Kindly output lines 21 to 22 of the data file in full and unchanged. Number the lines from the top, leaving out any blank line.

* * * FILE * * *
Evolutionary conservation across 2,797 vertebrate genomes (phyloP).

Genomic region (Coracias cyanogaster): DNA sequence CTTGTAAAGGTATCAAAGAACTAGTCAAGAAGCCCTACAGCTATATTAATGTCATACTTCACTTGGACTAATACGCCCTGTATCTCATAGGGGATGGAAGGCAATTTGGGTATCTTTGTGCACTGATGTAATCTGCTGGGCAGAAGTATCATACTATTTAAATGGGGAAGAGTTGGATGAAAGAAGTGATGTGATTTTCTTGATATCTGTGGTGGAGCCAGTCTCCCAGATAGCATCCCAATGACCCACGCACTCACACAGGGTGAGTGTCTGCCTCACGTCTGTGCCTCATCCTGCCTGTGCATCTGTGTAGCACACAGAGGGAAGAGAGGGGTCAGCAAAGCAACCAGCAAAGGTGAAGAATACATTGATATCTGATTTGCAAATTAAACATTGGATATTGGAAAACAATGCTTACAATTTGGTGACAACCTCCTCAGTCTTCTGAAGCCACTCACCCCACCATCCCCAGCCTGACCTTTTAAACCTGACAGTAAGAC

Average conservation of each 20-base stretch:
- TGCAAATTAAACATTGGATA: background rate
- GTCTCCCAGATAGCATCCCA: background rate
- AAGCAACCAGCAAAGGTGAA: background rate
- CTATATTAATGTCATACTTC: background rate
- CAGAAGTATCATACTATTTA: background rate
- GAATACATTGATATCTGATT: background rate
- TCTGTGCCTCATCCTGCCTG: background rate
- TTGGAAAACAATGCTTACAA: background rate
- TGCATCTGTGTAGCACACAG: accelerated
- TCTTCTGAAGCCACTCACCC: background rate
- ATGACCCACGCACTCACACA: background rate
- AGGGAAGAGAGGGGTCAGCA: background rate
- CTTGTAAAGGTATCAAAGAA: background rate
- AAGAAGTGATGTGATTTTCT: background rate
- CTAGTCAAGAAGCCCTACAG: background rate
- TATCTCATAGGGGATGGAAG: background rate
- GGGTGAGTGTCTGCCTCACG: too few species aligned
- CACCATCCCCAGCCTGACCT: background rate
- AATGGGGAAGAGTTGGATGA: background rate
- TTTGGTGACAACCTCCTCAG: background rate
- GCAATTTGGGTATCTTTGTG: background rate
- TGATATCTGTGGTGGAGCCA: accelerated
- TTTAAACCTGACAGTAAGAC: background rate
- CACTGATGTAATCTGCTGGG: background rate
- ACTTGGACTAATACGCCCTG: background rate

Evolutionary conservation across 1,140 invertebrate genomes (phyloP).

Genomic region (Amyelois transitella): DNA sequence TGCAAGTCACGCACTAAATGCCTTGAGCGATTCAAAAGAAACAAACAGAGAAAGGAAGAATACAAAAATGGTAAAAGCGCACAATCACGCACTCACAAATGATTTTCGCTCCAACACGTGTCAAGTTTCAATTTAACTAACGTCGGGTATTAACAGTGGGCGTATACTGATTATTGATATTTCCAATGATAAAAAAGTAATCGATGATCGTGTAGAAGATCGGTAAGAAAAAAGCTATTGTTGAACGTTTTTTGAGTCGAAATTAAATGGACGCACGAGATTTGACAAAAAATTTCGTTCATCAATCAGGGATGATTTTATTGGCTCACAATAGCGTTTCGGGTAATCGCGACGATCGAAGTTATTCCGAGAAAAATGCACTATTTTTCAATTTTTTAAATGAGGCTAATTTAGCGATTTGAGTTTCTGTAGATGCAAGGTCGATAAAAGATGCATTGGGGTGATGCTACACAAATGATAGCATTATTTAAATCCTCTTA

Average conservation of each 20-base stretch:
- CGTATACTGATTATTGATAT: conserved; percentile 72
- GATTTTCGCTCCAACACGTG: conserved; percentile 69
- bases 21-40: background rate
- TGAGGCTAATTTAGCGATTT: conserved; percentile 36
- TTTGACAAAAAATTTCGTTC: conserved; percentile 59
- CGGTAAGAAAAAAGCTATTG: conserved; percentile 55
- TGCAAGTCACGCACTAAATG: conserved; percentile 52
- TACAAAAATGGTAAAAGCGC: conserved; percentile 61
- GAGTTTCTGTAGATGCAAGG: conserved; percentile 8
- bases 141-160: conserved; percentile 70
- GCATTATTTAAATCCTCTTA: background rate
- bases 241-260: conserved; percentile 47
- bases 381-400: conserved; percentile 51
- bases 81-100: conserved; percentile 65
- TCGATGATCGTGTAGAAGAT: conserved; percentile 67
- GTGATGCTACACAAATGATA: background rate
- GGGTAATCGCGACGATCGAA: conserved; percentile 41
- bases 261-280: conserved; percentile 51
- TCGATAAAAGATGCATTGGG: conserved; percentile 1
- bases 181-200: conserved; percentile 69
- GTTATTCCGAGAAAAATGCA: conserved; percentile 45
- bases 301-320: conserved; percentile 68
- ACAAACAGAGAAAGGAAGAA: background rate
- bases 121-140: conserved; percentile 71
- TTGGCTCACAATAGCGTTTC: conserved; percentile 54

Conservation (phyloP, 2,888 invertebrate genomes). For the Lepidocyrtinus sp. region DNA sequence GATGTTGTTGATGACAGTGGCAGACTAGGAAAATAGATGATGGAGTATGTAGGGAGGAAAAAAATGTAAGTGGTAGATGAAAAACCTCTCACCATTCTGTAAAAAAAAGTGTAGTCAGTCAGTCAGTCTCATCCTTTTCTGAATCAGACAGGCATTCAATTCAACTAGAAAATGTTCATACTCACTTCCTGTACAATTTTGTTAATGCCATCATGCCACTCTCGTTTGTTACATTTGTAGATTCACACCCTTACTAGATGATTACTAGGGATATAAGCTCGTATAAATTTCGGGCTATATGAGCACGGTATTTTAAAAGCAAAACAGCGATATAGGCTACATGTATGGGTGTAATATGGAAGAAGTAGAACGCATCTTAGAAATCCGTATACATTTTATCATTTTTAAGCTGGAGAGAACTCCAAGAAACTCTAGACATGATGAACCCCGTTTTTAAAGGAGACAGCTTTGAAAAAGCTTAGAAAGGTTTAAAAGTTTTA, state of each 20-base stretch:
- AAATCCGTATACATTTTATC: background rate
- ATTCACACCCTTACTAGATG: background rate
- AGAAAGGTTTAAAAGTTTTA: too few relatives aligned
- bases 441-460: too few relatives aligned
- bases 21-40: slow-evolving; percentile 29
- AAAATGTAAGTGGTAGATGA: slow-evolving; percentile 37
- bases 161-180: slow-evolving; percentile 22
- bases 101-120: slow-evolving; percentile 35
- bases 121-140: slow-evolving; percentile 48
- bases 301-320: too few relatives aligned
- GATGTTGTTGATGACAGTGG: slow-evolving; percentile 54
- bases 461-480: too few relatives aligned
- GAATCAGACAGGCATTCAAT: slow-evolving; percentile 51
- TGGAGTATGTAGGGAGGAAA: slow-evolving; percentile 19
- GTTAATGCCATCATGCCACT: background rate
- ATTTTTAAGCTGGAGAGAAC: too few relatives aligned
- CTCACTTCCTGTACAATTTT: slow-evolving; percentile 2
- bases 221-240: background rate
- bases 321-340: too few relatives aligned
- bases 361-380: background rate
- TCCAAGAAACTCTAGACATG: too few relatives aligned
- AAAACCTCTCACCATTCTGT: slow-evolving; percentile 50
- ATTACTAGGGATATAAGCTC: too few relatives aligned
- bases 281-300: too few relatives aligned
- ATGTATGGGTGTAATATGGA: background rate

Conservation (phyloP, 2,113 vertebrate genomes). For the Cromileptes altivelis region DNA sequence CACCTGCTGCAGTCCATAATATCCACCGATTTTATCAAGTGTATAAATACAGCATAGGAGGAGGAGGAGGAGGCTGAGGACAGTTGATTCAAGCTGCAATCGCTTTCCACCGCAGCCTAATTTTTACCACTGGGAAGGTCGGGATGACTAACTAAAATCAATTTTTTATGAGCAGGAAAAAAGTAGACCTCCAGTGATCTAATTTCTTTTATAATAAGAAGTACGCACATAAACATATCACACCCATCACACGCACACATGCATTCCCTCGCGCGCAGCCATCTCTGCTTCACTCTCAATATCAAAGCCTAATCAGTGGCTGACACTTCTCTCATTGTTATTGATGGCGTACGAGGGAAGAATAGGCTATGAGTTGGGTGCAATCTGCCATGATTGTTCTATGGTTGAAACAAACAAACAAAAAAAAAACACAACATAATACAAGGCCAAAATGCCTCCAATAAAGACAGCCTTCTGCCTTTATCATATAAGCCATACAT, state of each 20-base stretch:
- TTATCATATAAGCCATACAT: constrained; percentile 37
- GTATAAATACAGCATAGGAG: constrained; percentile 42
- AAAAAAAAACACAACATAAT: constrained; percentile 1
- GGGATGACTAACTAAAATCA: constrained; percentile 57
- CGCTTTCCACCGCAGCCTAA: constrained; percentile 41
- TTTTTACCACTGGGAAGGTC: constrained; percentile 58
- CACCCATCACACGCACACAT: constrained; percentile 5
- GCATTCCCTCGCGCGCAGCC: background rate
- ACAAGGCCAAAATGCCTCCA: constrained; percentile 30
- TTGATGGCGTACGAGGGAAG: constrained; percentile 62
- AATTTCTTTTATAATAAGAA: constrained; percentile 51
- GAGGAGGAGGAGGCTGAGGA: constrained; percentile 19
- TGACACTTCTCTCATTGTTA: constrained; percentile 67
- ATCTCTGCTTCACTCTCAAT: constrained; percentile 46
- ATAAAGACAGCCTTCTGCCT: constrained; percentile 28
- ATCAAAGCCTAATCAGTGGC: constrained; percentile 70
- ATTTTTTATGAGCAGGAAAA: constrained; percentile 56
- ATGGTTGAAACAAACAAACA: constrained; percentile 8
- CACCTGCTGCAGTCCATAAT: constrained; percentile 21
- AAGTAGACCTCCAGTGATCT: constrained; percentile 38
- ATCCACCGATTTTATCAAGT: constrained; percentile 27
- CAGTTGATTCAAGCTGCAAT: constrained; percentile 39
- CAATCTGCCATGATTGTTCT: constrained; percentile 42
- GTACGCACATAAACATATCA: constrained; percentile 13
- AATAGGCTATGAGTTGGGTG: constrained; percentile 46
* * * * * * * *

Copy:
- CACCATCCCCAGCCTGACCT: background rate
- AATGGGGAAGAGTTGGATGA: background rate